John 3:16 is one of if not the most widely known passages in the New Testament: "For God so loved the world, that he gave his only begotten Son, that whosoever believeth in him should not perish, but have everlasting life."
Another popular passage from John is John 4:13-14. "Jesus said to her, 'Everyone who drinks of this water will be thirsty again, but those who drink of the water that I will give them will never be thirsty. The water that I will give will become in them a spring of water gushing up to eternal life." Jesus had said this to a Samaritan woman whom he met at a well, and he told her about the living water that he offered. This saying was based partially on Isaiah 55:1-2.
One of the more popular passages from the Book of John is the story of the blind man: "Then again called they (the Pharisees) the man that was blind, and said unto him, Give God the praise:we know that this man (Jesus) is a sinner. He answered and said, Whether he be a sinner or no, I know not: one thing I know, that, whereas I was blind, now I see." John 24-25
John 10:34: "Jesus said to them, 'Is it not written in your law, "I say you are gods?"'" (quoting Psalm 82:6) is very popular.
Characteristics of the Gospel of John
The Gospel of John is easily distinguished from the three Synoptic Gospels, which share a considerable amount of text. John omits about 90 percent of the material in the synoptics. The synoptics describe much more of Jesus' life, miracles, parables, and exorcisms. However, the materials unique to John are notable, especially in their effect on modern Christianity.
John portrays Jesus Christ as "a brief manifestation of the eternal Word, whose immortal spirit remains ever-present with the believing Christian." The gospel gives far more focus to the mystical relation of the Son to the Father. Many have used his gospel for the development of the concept of the Trinity while the Synoptic Gospels focused more on Jesus' life and less directly on theological concepts, such as Jesus as the Son of God. The gospel also focuses on the relation of the Redeemer to believers, the announcement of the Holy Spirit as the Comforter (Greek Paraclete), and the prominence of love as an element in the Christian character.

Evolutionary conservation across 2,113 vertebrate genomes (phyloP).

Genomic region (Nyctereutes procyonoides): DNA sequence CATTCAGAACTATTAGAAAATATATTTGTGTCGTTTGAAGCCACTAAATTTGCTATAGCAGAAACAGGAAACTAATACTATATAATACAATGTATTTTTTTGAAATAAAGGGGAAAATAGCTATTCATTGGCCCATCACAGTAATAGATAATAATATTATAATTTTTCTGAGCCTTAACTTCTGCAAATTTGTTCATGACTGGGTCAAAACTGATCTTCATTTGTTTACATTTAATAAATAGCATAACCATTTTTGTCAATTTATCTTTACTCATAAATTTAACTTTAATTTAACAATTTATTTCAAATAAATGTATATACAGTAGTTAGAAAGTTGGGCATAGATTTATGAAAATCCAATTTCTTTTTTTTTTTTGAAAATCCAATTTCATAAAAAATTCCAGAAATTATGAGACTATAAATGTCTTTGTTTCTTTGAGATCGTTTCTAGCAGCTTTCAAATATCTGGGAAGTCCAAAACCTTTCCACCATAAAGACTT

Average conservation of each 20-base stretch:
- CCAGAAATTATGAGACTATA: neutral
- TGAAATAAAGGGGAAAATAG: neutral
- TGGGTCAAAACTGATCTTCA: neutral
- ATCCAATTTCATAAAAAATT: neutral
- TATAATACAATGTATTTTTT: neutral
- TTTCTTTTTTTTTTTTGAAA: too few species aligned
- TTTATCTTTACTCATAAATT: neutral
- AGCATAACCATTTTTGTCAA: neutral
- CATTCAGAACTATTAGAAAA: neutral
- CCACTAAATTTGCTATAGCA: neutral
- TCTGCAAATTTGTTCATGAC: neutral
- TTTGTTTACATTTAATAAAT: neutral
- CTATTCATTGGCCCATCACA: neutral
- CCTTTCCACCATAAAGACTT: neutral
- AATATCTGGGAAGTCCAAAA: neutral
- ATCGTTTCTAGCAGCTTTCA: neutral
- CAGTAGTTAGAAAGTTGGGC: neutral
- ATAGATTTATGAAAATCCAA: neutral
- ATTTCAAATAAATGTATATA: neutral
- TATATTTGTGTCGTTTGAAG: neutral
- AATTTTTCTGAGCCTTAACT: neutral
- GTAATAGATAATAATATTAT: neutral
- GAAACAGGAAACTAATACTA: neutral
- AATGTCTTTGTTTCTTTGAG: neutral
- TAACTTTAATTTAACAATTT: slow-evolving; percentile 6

The Gospel’s treatment of the role of the Jewish authorities in the Crucifixion has given rise to allegations of anti-Semitism. The Gospel often employs the title "the Jews" when discussing the opponents of Jesus. The meaning of this usage has been the subject of debate, though critics of the “anti-Semitic” theory cite that the author most likely considered himself Jewish and was probably speaking to a largely Jewish community. Hence some argue that "the Jews" properly refers to the Jewish religious authorities (see: Sanhedrin), and not the Jewish people as a whole. It is because of this controversy that some modern English translations, such as Today's New International Version, remove the term "Jews" and replace it with more specific terms to avoid anti-Semitic connotations, citing the above argument. Most critics of these translations, conceding this point, argue that the context (since it is obvious that Jesus, John himself, and the other disciples were all Jews) makes John's true meaning sufficiently clear, and that a literal translation is preferred.